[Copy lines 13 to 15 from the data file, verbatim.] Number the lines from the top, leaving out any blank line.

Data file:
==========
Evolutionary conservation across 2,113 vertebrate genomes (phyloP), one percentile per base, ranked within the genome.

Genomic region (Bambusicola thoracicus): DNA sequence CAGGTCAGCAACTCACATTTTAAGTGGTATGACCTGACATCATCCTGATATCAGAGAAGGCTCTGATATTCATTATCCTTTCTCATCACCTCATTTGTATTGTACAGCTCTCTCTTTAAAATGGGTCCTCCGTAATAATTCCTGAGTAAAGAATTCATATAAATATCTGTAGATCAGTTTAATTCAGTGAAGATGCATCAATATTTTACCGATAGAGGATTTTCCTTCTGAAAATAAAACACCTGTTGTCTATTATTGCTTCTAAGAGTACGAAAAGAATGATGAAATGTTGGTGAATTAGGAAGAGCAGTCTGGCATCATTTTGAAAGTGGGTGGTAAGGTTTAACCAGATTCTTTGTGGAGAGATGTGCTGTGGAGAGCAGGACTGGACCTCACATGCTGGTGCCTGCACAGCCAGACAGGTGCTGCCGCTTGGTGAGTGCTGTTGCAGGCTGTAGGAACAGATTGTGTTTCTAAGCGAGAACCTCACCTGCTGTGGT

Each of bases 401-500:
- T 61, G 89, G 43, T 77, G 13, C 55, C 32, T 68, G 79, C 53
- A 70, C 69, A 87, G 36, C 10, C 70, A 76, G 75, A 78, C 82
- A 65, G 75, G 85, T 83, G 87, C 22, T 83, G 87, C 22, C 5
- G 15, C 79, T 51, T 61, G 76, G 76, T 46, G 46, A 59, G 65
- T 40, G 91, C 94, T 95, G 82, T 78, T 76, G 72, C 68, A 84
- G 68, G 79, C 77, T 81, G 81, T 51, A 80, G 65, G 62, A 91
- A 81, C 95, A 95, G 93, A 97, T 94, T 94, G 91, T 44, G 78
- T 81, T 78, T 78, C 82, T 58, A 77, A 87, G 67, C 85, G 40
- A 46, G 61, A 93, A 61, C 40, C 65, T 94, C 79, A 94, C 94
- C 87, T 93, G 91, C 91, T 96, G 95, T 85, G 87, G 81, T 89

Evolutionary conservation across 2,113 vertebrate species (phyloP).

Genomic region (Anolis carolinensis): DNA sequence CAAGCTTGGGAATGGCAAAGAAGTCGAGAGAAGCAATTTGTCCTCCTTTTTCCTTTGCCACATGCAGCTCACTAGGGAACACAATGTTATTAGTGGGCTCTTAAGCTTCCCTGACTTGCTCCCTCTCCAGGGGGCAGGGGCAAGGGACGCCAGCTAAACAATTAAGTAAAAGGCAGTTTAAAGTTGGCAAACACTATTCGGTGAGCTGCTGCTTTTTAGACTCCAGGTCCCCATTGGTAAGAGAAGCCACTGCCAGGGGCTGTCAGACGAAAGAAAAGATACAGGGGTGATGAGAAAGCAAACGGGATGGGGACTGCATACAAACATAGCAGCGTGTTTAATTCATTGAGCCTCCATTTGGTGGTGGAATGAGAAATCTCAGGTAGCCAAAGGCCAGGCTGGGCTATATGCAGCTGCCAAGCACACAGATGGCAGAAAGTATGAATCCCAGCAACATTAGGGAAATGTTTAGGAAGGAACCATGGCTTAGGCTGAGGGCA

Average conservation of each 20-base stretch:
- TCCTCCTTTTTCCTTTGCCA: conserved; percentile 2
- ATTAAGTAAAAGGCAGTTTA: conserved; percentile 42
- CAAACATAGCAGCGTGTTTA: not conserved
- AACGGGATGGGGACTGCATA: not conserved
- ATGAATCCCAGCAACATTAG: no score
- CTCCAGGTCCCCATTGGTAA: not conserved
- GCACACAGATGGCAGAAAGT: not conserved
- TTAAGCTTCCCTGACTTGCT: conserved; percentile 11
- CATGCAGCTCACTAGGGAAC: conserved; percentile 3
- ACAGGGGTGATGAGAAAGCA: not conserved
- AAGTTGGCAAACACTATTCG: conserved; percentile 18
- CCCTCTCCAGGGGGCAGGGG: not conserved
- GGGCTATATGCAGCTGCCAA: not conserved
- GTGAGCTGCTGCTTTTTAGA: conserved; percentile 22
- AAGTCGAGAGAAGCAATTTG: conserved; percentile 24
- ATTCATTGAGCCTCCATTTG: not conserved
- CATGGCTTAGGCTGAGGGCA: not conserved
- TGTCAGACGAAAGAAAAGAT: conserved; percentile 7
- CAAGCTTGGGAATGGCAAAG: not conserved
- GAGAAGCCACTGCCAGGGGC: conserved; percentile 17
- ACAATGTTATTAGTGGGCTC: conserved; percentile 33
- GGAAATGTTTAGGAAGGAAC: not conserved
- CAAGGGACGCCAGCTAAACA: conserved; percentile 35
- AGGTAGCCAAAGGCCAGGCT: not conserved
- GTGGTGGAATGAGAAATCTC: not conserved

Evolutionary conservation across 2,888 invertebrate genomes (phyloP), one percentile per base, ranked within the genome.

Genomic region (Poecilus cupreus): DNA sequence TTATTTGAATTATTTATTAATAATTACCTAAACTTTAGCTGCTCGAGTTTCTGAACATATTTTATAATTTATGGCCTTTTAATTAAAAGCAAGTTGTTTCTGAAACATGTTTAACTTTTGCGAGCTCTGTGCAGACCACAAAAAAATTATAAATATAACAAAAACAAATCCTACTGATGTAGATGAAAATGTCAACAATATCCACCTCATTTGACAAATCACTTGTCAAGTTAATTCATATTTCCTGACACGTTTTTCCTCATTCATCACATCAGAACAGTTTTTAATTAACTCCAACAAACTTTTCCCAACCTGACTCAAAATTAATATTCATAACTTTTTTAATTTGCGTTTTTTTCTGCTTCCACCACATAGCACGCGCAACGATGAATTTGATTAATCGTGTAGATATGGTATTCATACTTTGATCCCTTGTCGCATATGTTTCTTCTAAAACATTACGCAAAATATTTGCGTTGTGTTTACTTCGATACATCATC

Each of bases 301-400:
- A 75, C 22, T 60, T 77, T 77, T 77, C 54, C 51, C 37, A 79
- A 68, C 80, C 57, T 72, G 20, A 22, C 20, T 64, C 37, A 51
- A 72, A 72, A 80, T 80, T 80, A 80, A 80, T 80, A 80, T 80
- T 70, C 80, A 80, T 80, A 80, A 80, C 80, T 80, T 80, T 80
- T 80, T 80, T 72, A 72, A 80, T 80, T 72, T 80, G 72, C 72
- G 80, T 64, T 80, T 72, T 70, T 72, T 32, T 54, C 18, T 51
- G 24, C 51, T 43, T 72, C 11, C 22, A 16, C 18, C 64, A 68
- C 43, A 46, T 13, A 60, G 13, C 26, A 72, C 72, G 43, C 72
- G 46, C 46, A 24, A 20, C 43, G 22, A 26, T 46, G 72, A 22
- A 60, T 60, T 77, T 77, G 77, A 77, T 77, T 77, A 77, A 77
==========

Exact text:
- C 87, T 93, G 91, C 91, T 96, G 95, T 85, G 87, G 81, T 89

Evolutionary conservation across 2,113 vertebrate species (phyloP).

Genomic region (Anolis carolinensis): DNA sequence CAAGCTTGGGAATGGCAAAGAAGTCGAGAGAAGCAATTTGTCCTCCTTTTTCCTTTGCCACATGCAGCTCACTAGGGAACACAATGTTATTAGTGGGCTCTTAAGCTTCCCTGACTTGCTCCCTCTCCAGGGGGCAGGGGCAAGGGACGCCAGCTAAACAATTAAGTAAAAGGCAGTTTAAAGTTGGCAAACACTATTCGGTGAGCTGCTGCTTTTTAGACTCCAGGTCCCCATTGGTAAGAGAAGCCACTGCCAGGGGCTGTCAGACGAAAGAAAAGATACAGGGGTGATGAGAAAGCAAACGGGATGGGGACTGCATACAAACATAGCAGCGTGTTTAATTCATTGAGCCTCCATTTGGTGGTGGAATGAGAAATCTCAGGTAGCCAAAGGCCAGGCTGGGCTATATGCAGCTGCCAAGCACACAGATGGCAGAAAGTATGAATCCCAGCAACATTAGGGAAATGTTTAGGAAGGAACCATGGCTTAGGCTGAGGGCA